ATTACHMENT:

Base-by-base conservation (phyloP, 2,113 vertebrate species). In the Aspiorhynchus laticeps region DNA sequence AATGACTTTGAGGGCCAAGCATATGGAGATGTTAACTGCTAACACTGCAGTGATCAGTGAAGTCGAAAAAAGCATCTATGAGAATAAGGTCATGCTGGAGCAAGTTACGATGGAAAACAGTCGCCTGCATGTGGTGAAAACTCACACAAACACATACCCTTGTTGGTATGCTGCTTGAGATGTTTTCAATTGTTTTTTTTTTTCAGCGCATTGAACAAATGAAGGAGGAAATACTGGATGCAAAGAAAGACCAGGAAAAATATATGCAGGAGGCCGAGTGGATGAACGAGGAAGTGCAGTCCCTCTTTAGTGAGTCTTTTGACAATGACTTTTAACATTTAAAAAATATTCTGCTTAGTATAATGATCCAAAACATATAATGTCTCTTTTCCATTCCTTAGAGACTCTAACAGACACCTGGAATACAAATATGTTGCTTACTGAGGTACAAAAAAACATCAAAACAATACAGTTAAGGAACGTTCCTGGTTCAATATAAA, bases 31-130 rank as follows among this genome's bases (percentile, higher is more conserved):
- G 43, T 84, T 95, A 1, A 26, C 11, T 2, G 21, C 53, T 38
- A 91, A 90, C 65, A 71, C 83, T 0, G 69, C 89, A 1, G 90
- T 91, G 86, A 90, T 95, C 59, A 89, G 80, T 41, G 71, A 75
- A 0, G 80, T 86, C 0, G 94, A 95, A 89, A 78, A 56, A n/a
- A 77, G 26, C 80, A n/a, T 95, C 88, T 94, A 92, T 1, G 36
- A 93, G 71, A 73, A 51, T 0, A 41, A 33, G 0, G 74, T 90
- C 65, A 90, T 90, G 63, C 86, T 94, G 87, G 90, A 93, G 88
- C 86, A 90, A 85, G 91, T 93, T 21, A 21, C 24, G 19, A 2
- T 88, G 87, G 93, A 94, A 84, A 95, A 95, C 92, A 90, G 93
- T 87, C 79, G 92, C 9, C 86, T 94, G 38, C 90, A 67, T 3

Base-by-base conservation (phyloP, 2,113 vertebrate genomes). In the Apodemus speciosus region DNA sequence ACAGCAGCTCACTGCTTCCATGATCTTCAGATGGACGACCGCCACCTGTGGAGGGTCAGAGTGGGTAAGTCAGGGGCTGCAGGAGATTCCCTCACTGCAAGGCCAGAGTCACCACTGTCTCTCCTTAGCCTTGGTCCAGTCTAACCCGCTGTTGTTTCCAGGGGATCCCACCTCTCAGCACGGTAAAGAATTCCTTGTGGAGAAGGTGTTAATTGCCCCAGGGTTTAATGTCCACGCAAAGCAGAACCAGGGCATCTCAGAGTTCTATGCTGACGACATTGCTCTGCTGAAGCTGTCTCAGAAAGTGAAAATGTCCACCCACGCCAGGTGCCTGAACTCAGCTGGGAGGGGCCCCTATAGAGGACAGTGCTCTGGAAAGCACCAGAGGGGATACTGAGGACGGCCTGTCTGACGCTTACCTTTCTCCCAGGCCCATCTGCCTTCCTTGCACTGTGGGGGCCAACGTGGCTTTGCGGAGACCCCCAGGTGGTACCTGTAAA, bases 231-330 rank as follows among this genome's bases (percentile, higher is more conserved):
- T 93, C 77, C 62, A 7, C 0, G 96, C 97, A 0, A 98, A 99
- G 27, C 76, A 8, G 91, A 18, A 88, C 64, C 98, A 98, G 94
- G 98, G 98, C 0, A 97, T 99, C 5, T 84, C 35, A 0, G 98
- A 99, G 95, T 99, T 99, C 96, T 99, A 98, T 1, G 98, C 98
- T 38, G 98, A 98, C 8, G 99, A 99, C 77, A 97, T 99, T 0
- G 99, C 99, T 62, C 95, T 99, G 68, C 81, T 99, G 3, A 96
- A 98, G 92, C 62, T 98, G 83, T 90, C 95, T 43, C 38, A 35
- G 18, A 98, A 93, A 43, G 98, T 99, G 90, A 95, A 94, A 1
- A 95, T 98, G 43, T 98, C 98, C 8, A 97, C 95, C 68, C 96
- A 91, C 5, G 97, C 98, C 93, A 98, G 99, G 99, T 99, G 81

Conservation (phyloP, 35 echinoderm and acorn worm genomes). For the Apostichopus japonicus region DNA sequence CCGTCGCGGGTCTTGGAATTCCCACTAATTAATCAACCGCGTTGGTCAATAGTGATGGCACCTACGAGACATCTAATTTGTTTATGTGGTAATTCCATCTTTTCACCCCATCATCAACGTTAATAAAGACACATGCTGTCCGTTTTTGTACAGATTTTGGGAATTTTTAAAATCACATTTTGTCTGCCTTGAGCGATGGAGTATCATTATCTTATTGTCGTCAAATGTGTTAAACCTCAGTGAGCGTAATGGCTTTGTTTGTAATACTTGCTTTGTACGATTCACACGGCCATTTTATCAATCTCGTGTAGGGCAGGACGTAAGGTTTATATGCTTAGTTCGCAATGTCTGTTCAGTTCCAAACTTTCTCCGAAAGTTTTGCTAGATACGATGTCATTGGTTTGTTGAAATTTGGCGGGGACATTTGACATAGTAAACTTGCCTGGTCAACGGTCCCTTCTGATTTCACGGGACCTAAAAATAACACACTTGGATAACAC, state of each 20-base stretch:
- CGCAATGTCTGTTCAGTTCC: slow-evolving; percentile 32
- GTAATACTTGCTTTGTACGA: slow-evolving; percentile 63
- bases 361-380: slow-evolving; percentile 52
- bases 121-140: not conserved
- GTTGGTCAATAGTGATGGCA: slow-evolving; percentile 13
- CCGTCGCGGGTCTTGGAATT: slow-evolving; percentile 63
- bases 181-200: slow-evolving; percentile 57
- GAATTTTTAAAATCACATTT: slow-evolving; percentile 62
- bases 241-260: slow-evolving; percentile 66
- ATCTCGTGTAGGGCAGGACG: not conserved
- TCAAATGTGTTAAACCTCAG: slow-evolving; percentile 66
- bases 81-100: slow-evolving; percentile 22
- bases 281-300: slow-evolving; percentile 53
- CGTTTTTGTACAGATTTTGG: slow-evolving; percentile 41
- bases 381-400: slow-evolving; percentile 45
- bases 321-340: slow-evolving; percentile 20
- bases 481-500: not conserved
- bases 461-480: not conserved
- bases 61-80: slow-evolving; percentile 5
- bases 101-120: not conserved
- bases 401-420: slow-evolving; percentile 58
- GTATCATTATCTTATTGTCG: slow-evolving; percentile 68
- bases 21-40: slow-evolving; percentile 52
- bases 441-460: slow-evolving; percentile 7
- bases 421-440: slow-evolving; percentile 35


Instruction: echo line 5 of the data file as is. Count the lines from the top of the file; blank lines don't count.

- A 0, G 80, T 86, C 0, G 94, A 95, A 89, A 78, A 56, A n/a